By: Leon Kwasi Kuntuo-Asare
A statue of the late Indian independence leader, Mahatma Gandhi was removed from the campus of University of Ghana, earlier last week after a backlash from student activists.
To many people, this may sound a little confusing to hear that student activists would demand that a statue of one of the world’s most famous peaceful protestors and activists be removed from campus grounds.
But to the people who knew of Gandhi’s racist history in apartheid South Africa, including the students who petitioned to have his statue removed, there was no doubt that they had to get the statue of the man who referred to Black Africans as “Savages” and “Kaffir” ( a South African version of the n-word) removed from school grounds.
According to the Washington Post:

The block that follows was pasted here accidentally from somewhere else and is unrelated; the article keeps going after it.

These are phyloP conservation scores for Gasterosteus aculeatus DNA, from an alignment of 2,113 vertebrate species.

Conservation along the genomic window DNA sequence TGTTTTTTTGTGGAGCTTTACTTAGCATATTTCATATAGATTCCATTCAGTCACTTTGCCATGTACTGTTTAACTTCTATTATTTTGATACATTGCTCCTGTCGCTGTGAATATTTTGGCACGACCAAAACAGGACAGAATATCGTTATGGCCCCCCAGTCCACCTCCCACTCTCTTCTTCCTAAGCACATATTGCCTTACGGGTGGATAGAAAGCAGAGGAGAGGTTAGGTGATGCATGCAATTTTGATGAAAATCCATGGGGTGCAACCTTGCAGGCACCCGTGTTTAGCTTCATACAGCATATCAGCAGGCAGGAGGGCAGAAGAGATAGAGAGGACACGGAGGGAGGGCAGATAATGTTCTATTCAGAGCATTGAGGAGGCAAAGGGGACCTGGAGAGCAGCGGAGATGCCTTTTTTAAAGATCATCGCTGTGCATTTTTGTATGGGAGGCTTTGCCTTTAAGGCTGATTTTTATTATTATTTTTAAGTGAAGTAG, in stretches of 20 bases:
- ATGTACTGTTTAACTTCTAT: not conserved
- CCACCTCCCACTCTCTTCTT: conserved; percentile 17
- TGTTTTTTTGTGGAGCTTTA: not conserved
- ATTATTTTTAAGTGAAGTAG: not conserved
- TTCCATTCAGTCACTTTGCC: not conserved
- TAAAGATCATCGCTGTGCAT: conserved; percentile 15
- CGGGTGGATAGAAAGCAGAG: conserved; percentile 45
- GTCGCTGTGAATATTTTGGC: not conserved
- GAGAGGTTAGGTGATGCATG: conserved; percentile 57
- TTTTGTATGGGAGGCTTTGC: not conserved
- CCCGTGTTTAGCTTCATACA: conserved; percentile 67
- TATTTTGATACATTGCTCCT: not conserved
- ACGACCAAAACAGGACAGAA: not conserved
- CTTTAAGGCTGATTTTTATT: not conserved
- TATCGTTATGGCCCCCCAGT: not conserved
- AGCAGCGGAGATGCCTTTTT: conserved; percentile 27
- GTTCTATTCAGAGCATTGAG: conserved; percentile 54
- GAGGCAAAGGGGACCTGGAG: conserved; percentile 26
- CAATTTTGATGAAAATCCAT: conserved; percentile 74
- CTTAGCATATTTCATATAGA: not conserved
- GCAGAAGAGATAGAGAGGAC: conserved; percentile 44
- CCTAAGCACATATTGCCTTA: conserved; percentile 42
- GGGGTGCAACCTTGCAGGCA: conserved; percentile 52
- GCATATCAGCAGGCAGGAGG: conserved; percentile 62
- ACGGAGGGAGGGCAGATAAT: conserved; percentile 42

Gandhi’s Indian empowerment argument, critics said in a petition to remove the statue, appeared to be that the British colonial government treated Indians a “little better, if at all, than the savages or the Natives of Africa.” He spoke of the “half-heathen Native” and said that treating Indians like Africans would “degrade us.” The sole occupation of “raw” natives is hunting, he said and their “sole ambition is to collect a certain number of cattle to buy a wife with and, then, pass his life in indolence and nakedness.”
The Ghana University petition cited other protests against — and removal of — tributes to historical but controversial figures at universities around the globe, including the former slave-owning Royall family at Harvard University and apartheid founder Cecil Rhodes at the University of Cape Town.
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